Last week, on various social media, I shared this brief thought:
I’m starting to find virtue signaling frightening, rather than just annoying, because virtue signalers are the same people who cancel (ie lie, denounce, and attack). Virtue signaling and cancel culture are two sides of the same increasingly troubling coin.
This led someone on fecebook to ask:
“What is the difference between virtue signalling and actually believing in something and wanting to spread the word about it? Asking seriously. I have only seen virtue signalling used as a phrase by Republicans who don’t believe in the cause being promoted.”
To which I replied:
That’s a great question! I am not a Republican, and I actually agree with the messages being used right now to signal tribal loyalty. Like a religious behavior – “praise Jesus!” – one can only ask oneself what one’s motives are.
The signaling happening at the moment has many layers. Yes, the messages are good. It’s also a “safe” time to share them. Suddenly it has become very important for white people to express their concern for black lives, when in fact we’ve been aware of police brutality for years or decades. It would have been much riskier to share these messages 60 years ago, but we weren’t alive then. (Funny, then, that expressing righteousness at that time was quite different, even though we are not inherently superior to our forebears.) It was not risky, say, last year, yet far fewer were doing that then, because there wasn’t a “movement” directing our attention.
It’s pretty clear that there are social rewards for white liberals to share BLM messages at the moment, and, increasingly, social punishments for not (“silence is violence!”), and most of us want to feel safe, so we know what to do. Even asking questions can get you publicly denounced right now. I do not expect people to deeply examine their motives, but I do examine mine, and when even a message I agree with is mixed with so much threat and reward, I pause. All mobs feel righteous. I am extremely wary of mobs and sensitive to mob behavior, and do not want to be part of them.
Another layer is White Guilt, which Shelby Steele wrote very eloquently about 20 years ago. White liberals are hungry to discharge guilt, and ironically use black people, and what should be a black liberation movement for black people, to do it. This isn’t all bad; white people can be useful to this movement, but the white liberal hunger is there, and it’s ruthless, and it causes problems. All we can do is examine our motives.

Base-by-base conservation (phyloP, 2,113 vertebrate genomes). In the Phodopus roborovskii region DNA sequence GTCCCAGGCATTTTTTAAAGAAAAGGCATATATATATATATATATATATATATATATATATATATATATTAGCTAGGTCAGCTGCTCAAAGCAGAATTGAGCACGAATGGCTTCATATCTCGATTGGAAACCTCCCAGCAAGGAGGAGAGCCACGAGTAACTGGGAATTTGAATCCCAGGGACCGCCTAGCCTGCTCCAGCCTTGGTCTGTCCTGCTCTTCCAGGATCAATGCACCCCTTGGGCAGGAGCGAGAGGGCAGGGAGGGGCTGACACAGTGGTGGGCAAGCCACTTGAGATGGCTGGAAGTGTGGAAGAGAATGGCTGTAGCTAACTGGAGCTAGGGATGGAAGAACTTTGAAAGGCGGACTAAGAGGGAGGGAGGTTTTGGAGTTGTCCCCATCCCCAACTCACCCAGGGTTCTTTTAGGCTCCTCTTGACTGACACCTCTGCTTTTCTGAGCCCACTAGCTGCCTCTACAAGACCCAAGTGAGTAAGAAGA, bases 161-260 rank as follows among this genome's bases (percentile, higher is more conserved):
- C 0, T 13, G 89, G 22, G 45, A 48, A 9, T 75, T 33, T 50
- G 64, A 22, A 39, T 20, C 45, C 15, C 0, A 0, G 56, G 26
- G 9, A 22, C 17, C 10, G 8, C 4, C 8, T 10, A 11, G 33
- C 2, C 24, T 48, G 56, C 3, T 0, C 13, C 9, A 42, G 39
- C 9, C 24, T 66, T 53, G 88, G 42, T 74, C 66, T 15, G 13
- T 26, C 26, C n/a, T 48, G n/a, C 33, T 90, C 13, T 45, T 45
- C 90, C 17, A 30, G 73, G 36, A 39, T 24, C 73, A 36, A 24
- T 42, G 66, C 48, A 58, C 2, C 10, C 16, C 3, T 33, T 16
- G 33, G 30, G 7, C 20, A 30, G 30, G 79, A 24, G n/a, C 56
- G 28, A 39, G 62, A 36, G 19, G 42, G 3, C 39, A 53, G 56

The social rewards for virtue signaling, and threats for not, come from other white people. White people use black people and a black movement to signal to other white people, and maintain or raise our status in white society. I have some black friends, but most of my social contacts are white. Like any good white liberal, I have anxiety about this. If only I could fix my society’s history of segregation by racially integrating my social life more! Like any good white liberal, I tried harder when I was younger, only to discover that most (healthy) black people don’t particularly like being used by white people this way, and that white hunger to discharge guilt is not a solid base for friendship.
But don’t we want to be “ALLIES”?? The best allies are like that asshole at your dinner party who tries to be “helpful” by getting in your way in the kitchen. (The worst allies are far worse.) I used to be a liberal feminist who thought we needed male “allies” to liberate women. Now I understand that women’s liberation is for and by women, and any man claiming to be a “feminist” is usually a misogynist using women to manage his male guilt. From the outside, it looks to me like a surplus of white “allies” has the same corrosive effect on any movement for black liberation, which should be for and by black people. Like that performative “helpful” dinner guest in your kitchen, like men claiming to be feminists, white liberals who want to help black liberation should just get out of the way.
Any involvement I have in black liberation is only going to come at the request of black people – specifically black women, specifically black radical feminists, whose narratives about current events differ from the mainstream and “alternative” media’s. Unsurprisingly, no one has asked me yet. I’m here if they do, but meanwhile my white guilt is my problem to deal with, not theirs.
9 thoughts on ““What is the difference between virtue signaling and actually believing in something and wanting to spread the word about it?””
It makes perfect sense for aggrieved people to fight for their rights. But I have a particular concern. If anyone is fighting for their own interests, there’s no way to know if they care about justice in general. If they end up on top of an unjust system later, maybe they will still focus on only their own interests and not for justice. Of course, virtue-signaling is also something that can be for self-interest. So, I’m not defending that per se.
I mean this is an honest, open question: Wouldn’t the only actions that we can *trust* as not being just self-interested be the ones that are fighting for *other’s* rights in a way that brings no credit whatsoever? That would be a form of being an ally. I’m not saying such work is necessarily helpful, it could still be counterproductive. I’m just really wary of the idea that the only thing we can do is work for our own interests. That seems anti-social to me. If we leave it to women to work for feminism and blacks to fight racism etc., then where do we fit the idea that we can care about justice altruistically? Just discard / deny altruism (despite the clear evolutionary foundations for why it exists)?